George Washington was described as “First in war, first in peace, and first in the hearts of his countrymen,” by his friend Henry Lee in his eulogy.
But Washington is second on a United States stamp. The 10¢ black of 1847, pictured in Figure 1, is Scott 2 in the listings of the Scott Specialized Catalogue of United States Stamps and Covers.
Washington is preceded by Benjamin Franklin on every series of stamps issued by the United States from 1847 to 1954.
Figure 2 shows Franklin on the first U.S. stamp, the 1847 5¢ issue (Scott 1).
Figure 3 shows another example where Franklin received first honors: on the 1¢ stamp (Franklin) and the 2¢ stamp (Washington) of the 1902 definitive stamp series (Scott 300-301).
One might posit that assigning a higher face value to Washington shows more respect.
But then consider the Third Bureau Issue of 1908-22, which begins with Franklin on the 1¢ stamp and Washington on the 2¢ and greater. But in 1912, Washington replaced Franklin on the 1¢, and the higher values from 8¢ to $5 depict Franklin.
After the 1954 series, Franklin disappears from U.S. definitives until he re-emerges on the 7¢ of 1972, which is a higher face value than the 5¢ Washington of 1966-67, with which it is often classified.
There is one exception to the Franklin first rule, but we have to move away from regular postage to find it.
Stamps were issued in 1865 for prepayment of postage on bulk shipments of newspapers and periodicals.
Scott PR1 and Scott PR2 show Washington on the 5¢ and Franklin on the 10¢. Abraham Lincoln is honored on the remaining value, the 25¢ (Scott PR3). These three stamps are shown in Figure 4.
Something else is unusual about the newspaper and periodical stamps. Both Arabic and Roman numerals are shown on the 5¢ and 10¢ stamps, while Roman numerals are not used on the 25¢. I guess that “XXV” would not have been aesthetically pleasing.
Compare the joint use of Arabic and Roman numerals on Scott PR1 and Scott PR2 with the first regular postage stamps (in Figures 1 and 2), on which only Arabic numerals are used on the 5¢ and only Roman numerals are used on the 10¢.
For some things there are just no explanations.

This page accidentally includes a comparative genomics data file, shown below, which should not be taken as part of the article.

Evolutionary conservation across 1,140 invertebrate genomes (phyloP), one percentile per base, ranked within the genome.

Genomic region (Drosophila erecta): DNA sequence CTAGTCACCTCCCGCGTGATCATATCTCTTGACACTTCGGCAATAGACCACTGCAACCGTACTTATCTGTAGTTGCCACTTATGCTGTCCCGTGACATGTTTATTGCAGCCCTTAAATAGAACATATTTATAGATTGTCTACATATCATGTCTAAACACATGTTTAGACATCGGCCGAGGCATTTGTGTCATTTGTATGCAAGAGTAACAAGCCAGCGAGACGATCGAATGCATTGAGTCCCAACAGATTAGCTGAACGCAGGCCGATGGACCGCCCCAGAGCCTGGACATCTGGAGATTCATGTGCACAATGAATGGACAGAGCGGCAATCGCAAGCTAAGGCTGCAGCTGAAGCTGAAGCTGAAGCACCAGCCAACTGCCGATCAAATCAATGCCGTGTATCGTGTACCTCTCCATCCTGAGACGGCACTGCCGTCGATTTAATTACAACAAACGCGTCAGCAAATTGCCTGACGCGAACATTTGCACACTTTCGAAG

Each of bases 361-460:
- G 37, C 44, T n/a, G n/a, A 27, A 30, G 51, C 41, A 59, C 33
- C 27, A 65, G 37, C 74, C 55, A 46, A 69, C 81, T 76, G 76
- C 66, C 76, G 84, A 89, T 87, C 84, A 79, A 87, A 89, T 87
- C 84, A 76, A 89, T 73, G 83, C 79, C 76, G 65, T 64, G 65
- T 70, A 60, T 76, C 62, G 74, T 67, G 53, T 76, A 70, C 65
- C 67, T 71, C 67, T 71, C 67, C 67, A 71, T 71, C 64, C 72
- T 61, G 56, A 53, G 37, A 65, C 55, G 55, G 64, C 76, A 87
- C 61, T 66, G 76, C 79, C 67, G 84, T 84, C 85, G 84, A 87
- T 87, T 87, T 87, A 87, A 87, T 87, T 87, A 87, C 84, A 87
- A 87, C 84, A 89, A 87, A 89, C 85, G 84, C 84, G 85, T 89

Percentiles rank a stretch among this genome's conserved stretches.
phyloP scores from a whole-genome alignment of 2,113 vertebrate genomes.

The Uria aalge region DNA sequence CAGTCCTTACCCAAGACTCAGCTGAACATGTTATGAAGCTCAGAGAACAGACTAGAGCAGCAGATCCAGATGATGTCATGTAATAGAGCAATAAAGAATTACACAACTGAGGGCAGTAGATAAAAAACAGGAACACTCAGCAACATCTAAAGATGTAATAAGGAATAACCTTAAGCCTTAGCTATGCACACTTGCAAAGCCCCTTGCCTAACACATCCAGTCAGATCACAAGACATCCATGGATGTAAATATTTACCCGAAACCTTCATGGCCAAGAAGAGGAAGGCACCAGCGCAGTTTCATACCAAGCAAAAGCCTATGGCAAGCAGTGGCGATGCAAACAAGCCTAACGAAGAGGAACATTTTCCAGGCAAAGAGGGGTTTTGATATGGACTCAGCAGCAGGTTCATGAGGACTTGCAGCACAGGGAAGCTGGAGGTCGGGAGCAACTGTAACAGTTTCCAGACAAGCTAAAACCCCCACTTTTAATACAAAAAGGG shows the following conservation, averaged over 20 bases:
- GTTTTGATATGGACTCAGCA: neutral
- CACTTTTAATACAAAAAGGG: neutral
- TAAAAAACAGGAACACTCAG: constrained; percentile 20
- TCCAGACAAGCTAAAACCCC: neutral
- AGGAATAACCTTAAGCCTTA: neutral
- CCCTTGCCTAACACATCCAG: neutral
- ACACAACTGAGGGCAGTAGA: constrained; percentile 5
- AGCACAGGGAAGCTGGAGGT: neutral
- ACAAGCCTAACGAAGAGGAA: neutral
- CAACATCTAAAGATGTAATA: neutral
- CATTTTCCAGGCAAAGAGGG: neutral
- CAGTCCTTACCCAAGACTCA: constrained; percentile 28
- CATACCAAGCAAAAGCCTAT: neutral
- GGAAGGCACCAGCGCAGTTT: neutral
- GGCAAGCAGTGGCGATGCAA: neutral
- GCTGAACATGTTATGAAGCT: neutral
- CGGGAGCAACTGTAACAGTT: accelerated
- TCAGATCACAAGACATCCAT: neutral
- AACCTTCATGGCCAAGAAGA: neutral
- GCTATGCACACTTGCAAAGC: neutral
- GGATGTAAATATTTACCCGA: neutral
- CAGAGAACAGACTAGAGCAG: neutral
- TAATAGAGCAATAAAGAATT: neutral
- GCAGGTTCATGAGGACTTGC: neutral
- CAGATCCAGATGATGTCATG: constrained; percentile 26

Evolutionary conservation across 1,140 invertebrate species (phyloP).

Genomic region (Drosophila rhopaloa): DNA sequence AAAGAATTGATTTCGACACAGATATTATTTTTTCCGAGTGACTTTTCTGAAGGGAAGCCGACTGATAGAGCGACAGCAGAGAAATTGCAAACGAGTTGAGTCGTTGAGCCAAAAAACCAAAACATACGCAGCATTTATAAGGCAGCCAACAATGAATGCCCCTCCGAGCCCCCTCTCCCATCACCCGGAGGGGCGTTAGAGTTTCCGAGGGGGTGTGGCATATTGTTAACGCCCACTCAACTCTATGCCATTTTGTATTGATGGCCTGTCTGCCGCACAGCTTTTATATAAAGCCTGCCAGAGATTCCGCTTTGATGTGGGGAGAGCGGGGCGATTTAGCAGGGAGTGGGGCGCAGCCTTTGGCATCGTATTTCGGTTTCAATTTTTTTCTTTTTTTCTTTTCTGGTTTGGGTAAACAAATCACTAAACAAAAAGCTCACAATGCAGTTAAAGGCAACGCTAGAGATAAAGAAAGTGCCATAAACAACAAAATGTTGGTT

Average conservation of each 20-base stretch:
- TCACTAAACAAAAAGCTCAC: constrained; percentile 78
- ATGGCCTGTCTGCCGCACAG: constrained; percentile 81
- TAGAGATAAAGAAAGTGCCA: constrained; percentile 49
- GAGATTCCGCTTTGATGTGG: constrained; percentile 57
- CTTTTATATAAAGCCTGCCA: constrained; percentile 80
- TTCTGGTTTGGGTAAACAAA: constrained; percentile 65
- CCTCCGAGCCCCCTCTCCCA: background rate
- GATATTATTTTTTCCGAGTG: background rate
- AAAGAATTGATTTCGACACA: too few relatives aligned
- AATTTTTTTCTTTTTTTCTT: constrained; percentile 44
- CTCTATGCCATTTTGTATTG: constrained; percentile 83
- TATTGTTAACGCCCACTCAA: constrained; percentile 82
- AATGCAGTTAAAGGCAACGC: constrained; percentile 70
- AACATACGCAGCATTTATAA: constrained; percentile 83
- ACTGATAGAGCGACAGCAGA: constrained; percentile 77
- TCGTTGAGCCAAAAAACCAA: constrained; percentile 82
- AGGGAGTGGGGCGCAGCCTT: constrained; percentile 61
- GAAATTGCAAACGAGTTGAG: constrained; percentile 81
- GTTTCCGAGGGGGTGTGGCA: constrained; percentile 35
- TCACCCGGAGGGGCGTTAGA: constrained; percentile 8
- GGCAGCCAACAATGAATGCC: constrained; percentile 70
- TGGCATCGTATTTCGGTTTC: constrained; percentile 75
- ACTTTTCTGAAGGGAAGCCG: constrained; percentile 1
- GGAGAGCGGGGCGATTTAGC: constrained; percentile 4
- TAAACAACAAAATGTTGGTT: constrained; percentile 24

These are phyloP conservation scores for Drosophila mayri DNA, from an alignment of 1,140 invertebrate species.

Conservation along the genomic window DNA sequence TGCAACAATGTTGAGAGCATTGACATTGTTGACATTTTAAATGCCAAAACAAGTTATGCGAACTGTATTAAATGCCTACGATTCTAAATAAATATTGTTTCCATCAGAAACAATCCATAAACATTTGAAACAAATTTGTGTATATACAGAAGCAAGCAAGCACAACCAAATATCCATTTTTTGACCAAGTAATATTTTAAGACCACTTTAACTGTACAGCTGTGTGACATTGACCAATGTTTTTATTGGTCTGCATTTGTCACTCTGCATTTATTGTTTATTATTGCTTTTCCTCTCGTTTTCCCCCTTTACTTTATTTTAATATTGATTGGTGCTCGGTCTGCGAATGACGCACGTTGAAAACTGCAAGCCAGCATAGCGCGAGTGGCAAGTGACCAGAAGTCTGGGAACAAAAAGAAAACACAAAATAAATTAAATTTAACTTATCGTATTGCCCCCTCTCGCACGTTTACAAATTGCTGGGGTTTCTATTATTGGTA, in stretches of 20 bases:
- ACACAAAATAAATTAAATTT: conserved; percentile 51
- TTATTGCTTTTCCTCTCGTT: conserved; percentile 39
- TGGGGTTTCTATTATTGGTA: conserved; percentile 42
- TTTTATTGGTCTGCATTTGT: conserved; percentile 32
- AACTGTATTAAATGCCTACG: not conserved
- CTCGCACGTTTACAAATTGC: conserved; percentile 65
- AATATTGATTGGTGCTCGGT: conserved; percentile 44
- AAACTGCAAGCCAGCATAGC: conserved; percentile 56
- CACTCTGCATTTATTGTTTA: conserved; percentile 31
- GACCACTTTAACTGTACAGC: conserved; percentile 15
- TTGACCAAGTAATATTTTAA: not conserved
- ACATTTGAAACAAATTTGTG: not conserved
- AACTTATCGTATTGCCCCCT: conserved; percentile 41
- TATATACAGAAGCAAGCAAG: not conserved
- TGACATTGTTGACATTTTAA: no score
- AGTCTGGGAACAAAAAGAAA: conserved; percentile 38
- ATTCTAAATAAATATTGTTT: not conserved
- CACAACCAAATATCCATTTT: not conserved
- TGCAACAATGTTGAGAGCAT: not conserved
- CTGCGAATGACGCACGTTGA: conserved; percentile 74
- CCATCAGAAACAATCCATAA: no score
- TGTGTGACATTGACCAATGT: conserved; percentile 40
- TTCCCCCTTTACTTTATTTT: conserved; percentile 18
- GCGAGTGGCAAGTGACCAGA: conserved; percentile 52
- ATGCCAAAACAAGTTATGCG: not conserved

The Made in America pane of 12 stamps issued in 2013 is intriguing from many perspectives. One image is particularly striking — the man in the miner’s hard hat who seems to be in some sort of tunnel, up to his armpits in muck. See the commemorative forever stamp (Scott 4801g) in Figure 5 that will serve as the July cartoon caption contest.
All 12 stamps are based on photographs, and though they might be from what my kids like to call “the olden days,” I wonder if any of the subjects were still living when the stamps were issued last August.
Whether they were or not, I would like you to don the miner’s hard hat and picture yourself as the man in the design. Consider what you might be thinking about your work, the situation you are dealing with, building a nation, philately or anything else.
Two prizes will be given: one each for the best philatelic and nonphilatelic lines.
The important thing is to use your sense of humor, because entries with a humorous twist have the best chance of winning a prize.
Put your entry (or entries) on a postcard if possible and send it to me, John Hotchner, Cartoon Contest, care of Linn’s Editor, Box 29, Sidney, OH 45365; or e-mail it to email@example.com. Be sure to include your mailing address.
For each winner, the prize will be the book Linn’s Stamp Identifier, published by Linn’s (a retail value of $12.99), or a 13-week subscription to Linn’s (a new subscription or an extension). To be considered for a prize, entries must reach Linn’s no later than July 28.
Why not enter now while you’re thinking about it?